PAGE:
From 2005 to 2017, there was a substantial increase in telemedicine use, although use was still uncommon in 2017, according to a research letter published online Nov. 27 in the Journal of the American Medical Association.
Michael L. Barnett, M.D., from the Harvard T.H. Chan School of Public Health in Boston, and colleagues examined trends in telemedicine use and its association with regional factors using 2005 to 2017 data from OptumLabs Data Warehouse.
The researchers identified 383,565 telemedicine visits by 217,851 patients from 2005 to 2017. Most users were female (63 percent) and resided in urban areas (83.3 percent). An increase was noted in annual telemedicine visits among all members, with average annual compound growth rates of 52 and 261 percent from 2005 to 2014 and from 2015 to 2017, respectively. Overall, most telemedicine visits were either telemental health or primary care telemedicine (53 and 39 percent, respectively). Before 2016, primary care telemedicine visits increased 36 percent annually, then increased to 136,366 visits in 2017; telemental health increased 56 percent annually to 57,095 visits in 2017. Counties with no psychiatrists had a significantly faster increase in use of telemental health, while growth of primary care telemedicine was not linked to supply of primary care physicians.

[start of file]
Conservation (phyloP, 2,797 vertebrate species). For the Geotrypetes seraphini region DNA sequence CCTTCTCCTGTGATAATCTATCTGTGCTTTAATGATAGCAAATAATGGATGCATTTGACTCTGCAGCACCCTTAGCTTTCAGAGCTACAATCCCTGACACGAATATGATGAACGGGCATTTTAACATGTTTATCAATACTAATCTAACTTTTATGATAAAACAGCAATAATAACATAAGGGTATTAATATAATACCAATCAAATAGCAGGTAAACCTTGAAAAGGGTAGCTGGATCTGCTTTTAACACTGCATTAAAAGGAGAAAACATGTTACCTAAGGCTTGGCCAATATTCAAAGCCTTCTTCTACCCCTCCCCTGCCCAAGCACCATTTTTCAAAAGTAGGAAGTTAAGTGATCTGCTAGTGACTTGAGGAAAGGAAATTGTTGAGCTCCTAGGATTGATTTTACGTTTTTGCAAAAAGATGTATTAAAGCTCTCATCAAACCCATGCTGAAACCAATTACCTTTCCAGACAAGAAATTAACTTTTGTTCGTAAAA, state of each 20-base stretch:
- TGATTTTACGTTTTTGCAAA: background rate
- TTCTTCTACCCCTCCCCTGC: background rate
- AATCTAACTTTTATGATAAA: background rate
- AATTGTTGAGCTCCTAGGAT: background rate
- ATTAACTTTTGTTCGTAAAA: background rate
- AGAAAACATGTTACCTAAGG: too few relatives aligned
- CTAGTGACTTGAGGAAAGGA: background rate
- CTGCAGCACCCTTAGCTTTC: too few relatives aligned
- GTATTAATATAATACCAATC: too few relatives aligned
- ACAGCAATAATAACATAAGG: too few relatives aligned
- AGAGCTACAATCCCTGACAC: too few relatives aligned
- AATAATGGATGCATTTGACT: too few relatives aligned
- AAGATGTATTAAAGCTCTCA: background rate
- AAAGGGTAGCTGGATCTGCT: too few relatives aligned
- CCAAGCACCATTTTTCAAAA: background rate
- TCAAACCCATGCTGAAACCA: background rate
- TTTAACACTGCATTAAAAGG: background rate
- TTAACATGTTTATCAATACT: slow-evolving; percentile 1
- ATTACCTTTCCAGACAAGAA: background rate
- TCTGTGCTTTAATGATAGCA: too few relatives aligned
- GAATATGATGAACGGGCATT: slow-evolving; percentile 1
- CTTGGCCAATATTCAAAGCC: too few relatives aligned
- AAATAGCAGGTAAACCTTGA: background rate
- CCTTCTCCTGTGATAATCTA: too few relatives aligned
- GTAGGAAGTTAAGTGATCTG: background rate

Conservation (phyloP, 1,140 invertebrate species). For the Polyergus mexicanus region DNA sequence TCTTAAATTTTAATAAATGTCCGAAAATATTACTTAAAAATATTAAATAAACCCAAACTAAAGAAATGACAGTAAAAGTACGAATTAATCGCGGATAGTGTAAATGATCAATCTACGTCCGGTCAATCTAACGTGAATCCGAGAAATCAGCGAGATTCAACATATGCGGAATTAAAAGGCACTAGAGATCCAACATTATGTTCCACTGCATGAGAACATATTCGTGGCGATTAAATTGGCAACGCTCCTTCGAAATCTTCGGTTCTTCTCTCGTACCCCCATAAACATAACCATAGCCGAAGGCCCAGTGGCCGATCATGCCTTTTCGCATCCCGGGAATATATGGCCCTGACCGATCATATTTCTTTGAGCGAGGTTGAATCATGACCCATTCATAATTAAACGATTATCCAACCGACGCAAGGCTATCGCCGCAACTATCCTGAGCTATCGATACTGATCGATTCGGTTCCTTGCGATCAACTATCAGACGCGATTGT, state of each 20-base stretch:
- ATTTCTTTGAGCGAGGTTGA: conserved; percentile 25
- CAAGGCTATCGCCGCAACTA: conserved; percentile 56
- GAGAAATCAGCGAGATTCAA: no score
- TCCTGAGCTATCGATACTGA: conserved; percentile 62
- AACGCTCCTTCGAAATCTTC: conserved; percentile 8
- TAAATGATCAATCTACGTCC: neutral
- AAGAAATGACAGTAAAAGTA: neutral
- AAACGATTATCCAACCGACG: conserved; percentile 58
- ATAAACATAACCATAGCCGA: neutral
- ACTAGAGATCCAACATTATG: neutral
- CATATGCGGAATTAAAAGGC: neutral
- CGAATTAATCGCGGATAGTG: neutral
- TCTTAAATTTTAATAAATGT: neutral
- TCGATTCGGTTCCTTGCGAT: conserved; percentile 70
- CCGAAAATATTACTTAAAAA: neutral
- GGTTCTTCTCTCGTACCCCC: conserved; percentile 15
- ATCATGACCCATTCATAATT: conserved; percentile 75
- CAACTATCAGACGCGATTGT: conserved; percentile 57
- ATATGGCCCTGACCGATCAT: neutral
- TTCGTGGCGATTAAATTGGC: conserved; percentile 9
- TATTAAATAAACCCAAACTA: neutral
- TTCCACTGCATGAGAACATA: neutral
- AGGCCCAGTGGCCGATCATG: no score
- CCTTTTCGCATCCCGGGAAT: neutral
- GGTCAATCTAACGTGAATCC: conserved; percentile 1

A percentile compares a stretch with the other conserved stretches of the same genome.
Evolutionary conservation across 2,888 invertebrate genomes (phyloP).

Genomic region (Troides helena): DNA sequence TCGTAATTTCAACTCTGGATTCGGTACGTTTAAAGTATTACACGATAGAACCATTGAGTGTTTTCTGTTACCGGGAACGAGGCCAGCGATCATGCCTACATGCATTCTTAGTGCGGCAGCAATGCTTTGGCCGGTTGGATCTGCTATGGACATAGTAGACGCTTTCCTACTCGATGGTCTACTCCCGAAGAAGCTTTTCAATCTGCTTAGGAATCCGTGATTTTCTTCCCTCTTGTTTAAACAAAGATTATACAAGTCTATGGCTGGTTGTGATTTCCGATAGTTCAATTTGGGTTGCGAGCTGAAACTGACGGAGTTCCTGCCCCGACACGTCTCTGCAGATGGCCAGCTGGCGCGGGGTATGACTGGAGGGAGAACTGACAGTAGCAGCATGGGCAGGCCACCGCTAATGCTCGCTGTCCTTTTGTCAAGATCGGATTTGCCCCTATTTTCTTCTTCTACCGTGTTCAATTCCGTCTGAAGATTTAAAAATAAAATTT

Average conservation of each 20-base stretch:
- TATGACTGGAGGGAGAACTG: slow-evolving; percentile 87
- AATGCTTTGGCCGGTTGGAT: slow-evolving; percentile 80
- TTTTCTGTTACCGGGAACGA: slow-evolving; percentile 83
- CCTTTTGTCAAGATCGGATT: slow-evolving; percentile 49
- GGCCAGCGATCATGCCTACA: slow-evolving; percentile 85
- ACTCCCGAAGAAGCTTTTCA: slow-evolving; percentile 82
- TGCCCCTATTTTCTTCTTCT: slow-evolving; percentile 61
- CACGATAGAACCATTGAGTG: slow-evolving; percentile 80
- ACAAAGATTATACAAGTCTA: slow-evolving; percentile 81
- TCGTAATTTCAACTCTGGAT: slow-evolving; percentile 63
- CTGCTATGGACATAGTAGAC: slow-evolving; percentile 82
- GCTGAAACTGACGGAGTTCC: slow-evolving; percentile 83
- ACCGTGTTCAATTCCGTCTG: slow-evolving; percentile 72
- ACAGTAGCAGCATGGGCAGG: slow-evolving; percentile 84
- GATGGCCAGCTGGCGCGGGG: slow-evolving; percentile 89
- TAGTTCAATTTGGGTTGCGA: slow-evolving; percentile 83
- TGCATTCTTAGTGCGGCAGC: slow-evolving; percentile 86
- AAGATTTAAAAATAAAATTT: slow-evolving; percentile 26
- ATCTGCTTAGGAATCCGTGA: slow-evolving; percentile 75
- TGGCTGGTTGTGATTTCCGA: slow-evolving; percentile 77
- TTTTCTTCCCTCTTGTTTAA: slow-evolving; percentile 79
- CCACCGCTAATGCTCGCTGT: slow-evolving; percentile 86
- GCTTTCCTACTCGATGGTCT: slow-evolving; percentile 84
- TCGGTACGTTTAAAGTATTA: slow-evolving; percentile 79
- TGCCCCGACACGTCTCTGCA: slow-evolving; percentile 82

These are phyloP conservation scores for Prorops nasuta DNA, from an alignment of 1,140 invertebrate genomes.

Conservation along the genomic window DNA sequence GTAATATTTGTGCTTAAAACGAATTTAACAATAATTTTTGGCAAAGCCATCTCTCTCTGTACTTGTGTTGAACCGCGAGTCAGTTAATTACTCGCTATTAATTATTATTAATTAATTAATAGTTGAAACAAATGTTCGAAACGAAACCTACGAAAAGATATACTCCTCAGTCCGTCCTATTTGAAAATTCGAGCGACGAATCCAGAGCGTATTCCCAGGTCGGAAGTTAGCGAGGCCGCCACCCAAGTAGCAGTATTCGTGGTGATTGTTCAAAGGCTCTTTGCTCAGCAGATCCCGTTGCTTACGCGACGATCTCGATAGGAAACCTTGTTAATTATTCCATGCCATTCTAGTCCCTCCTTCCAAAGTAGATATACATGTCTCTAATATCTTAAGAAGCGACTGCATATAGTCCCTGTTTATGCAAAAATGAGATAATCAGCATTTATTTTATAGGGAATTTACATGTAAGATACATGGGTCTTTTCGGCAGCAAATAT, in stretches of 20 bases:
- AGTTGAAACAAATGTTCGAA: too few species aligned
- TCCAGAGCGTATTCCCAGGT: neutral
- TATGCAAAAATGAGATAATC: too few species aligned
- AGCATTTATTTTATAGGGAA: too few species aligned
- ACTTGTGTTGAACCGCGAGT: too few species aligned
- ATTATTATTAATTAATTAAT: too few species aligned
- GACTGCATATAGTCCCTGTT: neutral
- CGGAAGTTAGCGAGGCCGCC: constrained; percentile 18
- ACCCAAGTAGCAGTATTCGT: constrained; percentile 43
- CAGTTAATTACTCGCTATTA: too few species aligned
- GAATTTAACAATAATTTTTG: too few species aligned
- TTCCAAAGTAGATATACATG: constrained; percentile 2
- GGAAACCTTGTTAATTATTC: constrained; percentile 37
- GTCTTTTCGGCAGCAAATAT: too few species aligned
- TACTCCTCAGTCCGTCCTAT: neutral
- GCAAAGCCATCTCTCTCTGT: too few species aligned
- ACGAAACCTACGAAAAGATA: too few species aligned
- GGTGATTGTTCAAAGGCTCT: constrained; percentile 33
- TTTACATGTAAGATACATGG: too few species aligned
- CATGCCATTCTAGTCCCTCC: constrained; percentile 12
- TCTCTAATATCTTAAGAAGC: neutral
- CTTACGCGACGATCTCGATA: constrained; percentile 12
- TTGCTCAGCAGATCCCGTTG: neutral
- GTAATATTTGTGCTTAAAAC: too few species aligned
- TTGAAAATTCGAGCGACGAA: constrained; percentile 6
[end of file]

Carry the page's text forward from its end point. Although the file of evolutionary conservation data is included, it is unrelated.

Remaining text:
"This evidence suggests that local coverage and reimbursement regulations may have influenced growth of telemental care but not primary care telemedicine," the authors write.
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